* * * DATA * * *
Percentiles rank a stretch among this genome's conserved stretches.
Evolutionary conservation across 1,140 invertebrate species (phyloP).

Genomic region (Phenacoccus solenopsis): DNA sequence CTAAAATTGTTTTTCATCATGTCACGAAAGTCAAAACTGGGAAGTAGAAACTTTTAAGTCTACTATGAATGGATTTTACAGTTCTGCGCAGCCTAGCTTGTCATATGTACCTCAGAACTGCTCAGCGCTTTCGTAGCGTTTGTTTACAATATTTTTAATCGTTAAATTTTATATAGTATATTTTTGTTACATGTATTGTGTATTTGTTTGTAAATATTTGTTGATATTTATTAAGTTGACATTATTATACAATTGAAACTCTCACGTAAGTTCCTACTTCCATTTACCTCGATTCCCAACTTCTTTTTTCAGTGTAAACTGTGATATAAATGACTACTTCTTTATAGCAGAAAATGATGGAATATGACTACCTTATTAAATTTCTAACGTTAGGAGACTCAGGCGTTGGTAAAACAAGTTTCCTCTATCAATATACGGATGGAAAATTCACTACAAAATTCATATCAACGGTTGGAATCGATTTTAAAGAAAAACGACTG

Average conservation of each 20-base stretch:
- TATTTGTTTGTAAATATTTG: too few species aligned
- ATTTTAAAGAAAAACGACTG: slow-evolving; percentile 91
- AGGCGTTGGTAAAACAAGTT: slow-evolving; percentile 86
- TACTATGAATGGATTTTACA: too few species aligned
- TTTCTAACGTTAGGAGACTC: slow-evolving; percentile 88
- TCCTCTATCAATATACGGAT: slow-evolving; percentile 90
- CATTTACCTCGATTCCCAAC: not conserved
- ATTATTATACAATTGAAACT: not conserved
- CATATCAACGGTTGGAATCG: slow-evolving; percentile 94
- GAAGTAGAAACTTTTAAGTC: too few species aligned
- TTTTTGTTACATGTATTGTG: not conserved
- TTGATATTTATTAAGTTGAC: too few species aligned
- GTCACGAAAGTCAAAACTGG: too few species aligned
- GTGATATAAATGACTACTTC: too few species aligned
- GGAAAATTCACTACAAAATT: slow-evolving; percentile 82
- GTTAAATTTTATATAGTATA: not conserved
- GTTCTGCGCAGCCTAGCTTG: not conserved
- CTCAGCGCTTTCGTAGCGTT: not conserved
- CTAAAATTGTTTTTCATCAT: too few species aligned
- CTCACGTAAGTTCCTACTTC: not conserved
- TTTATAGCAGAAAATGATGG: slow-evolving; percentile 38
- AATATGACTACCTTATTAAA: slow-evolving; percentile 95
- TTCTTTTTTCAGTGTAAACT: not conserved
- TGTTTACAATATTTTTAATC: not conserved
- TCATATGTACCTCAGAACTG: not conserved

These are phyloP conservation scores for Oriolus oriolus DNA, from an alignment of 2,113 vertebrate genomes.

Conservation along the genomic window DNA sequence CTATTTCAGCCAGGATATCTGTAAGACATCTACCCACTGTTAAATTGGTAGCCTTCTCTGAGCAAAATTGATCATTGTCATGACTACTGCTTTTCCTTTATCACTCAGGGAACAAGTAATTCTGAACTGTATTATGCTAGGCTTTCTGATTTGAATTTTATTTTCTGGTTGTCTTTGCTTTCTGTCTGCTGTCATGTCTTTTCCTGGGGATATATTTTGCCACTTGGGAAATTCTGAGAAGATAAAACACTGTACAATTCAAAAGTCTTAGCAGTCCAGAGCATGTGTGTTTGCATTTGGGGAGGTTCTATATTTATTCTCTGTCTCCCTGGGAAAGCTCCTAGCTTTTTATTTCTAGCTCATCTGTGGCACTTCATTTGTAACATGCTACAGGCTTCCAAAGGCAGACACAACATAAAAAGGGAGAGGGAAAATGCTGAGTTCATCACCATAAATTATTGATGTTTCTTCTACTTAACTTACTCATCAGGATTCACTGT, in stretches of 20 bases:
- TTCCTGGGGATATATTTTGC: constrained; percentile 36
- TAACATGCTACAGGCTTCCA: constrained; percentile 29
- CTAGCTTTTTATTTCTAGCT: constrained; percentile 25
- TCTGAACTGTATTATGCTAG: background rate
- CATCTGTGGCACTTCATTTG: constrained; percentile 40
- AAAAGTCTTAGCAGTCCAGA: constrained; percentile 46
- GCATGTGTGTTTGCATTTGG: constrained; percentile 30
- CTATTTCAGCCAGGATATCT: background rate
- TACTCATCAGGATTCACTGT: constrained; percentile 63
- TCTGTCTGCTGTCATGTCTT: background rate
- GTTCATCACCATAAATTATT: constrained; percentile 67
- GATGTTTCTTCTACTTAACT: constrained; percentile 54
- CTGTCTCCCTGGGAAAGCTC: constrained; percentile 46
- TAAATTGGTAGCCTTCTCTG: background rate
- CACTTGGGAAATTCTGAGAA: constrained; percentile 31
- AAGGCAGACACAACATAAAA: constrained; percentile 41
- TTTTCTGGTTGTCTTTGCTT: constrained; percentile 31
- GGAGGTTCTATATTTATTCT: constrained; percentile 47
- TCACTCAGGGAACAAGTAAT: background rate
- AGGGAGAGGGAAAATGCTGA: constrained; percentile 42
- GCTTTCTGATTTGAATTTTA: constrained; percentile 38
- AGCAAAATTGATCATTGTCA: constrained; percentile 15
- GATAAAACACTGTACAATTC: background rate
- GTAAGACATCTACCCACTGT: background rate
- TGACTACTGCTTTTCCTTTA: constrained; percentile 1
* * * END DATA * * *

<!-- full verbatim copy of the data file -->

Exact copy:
Percentiles rank a stretch among this genome's conserved stretches.
Evolutionary conservation across 1,140 invertebrate species (phyloP).

Genomic region (Phenacoccus solenopsis): DNA sequence CTAAAATTGTTTTTCATCATGTCACGAAAGTCAAAACTGGGAAGTAGAAACTTTTAAGTCTACTATGAATGGATTTTACAGTTCTGCGCAGCCTAGCTTGTCATATGTACCTCAGAACTGCTCAGCGCTTTCGTAGCGTTTGTTTACAATATTTTTAATCGTTAAATTTTATATAGTATATTTTTGTTACATGTATTGTGTATTTGTTTGTAAATATTTGTTGATATTTATTAAGTTGACATTATTATACAATTGAAACTCTCACGTAAGTTCCTACTTCCATTTACCTCGATTCCCAACTTCTTTTTTCAGTGTAAACTGTGATATAAATGACTACTTCTTTATAGCAGAAAATGATGGAATATGACTACCTTATTAAATTTCTAACGTTAGGAGACTCAGGCGTTGGTAAAACAAGTTTCCTCTATCAATATACGGATGGAAAATTCACTACAAAATTCATATCAACGGTTGGAATCGATTTTAAAGAAAAACGACTG

Average conservation of each 20-base stretch:
- TATTTGTTTGTAAATATTTG: too few species aligned
- ATTTTAAAGAAAAACGACTG: slow-evolving; percentile 91
- AGGCGTTGGTAAAACAAGTT: slow-evolving; percentile 86
- TACTATGAATGGATTTTACA: too few species aligned
- TTTCTAACGTTAGGAGACTC: slow-evolving; percentile 88
- TCCTCTATCAATATACGGAT: slow-evolving; percentile 90
- CATTTACCTCGATTCCCAAC: not conserved
- ATTATTATACAATTGAAACT: not conserved
- CATATCAACGGTTGGAATCG: slow-evolving; percentile 94
- GAAGTAGAAACTTTTAAGTC: too few species aligned
- TTTTTGTTACATGTATTGTG: not conserved
- TTGATATTTATTAAGTTGAC: too few species aligned
- GTCACGAAAGTCAAAACTGG: too few species aligned
- GTGATATAAATGACTACTTC: too few species aligned
- GGAAAATTCACTACAAAATT: slow-evolving; percentile 82
- GTTAAATTTTATATAGTATA: not conserved
- GTTCTGCGCAGCCTAGCTTG: not conserved
- CTCAGCGCTTTCGTAGCGTT: not conserved
- CTAAAATTGTTTTTCATCAT: too few species aligned
- CTCACGTAAGTTCCTACTTC: not conserved
- TTTATAGCAGAAAATGATGG: slow-evolving; percentile 38
- AATATGACTACCTTATTAAA: slow-evolving; percentile 95
- TTCTTTTTTCAGTGTAAACT: not conserved
- TGTTTACAATATTTTTAATC: not conserved
- TCATATGTACCTCAGAACTG: not conserved

These are phyloP conservation scores for Oriolus oriolus DNA, from an alignment of 2,113 vertebrate genomes.

Conservation along the genomic window DNA sequence CTATTTCAGCCAGGATATCTGTAAGACATCTACCCACTGTTAAATTGGTAGCCTTCTCTGAGCAAAATTGATCATTGTCATGACTACTGCTTTTCCTTTATCACTCAGGGAACAAGTAATTCTGAACTGTATTATGCTAGGCTTTCTGATTTGAATTTTATTTTCTGGTTGTCTTTGCTTTCTGTCTGCTGTCATGTCTTTTCCTGGGGATATATTTTGCCACTTGGGAAATTCTGAGAAGATAAAACACTGTACAATTCAAAAGTCTTAGCAGTCCAGAGCATGTGTGTTTGCATTTGGGGAGGTTCTATATTTATTCTCTGTCTCCCTGGGAAAGCTCCTAGCTTTTTATTTCTAGCTCATCTGTGGCACTTCATTTGTAACATGCTACAGGCTTCCAAAGGCAGACACAACATAAAAAGGGAGAGGGAAAATGCTGAGTTCATCACCATAAATTATTGATGTTTCTTCTACTTAACTTACTCATCAGGATTCACTGT, in stretches of 20 bases:
- TTCCTGGGGATATATTTTGC: constrained; percentile 36
- TAACATGCTACAGGCTTCCA: constrained; percentile 29
- CTAGCTTTTTATTTCTAGCT: constrained; percentile 25
- TCTGAACTGTATTATGCTAG: background rate
- CATCTGTGGCACTTCATTTG: constrained; percentile 40
- AAAAGTCTTAGCAGTCCAGA: constrained; percentile 46
- GCATGTGTGTTTGCATTTGG: constrained; percentile 30
- CTATTTCAGCCAGGATATCT: background rate
- TACTCATCAGGATTCACTGT: constrained; percentile 63
- TCTGTCTGCTGTCATGTCTT: background rate
- GTTCATCACCATAAATTATT: constrained; percentile 67
- GATGTTTCTTCTACTTAACT: constrained; percentile 54
- CTGTCTCCCTGGGAAAGCTC: constrained; percentile 46
- TAAATTGGTAGCCTTCTCTG: background rate
- CACTTGGGAAATTCTGAGAA: constrained; percentile 31
- AAGGCAGACACAACATAAAA: constrained; percentile 41
- TTTTCTGGTTGTCTTTGCTT: constrained; percentile 31
- GGAGGTTCTATATTTATTCT: constrained; percentile 47
- TCACTCAGGGAACAAGTAAT: background rate
- AGGGAGAGGGAAAATGCTGA: constrained; percentile 42
- GCTTTCTGATTTGAATTTTA: constrained; percentile 38
- AGCAAAATTGATCATTGTCA: constrained; percentile 15
- GATAAAACACTGTACAATTC: background rate
- GTAAGACATCTACCCACTGT: background rate
- TGACTACTGCTTTTCCTTTA: constrained; percentile 1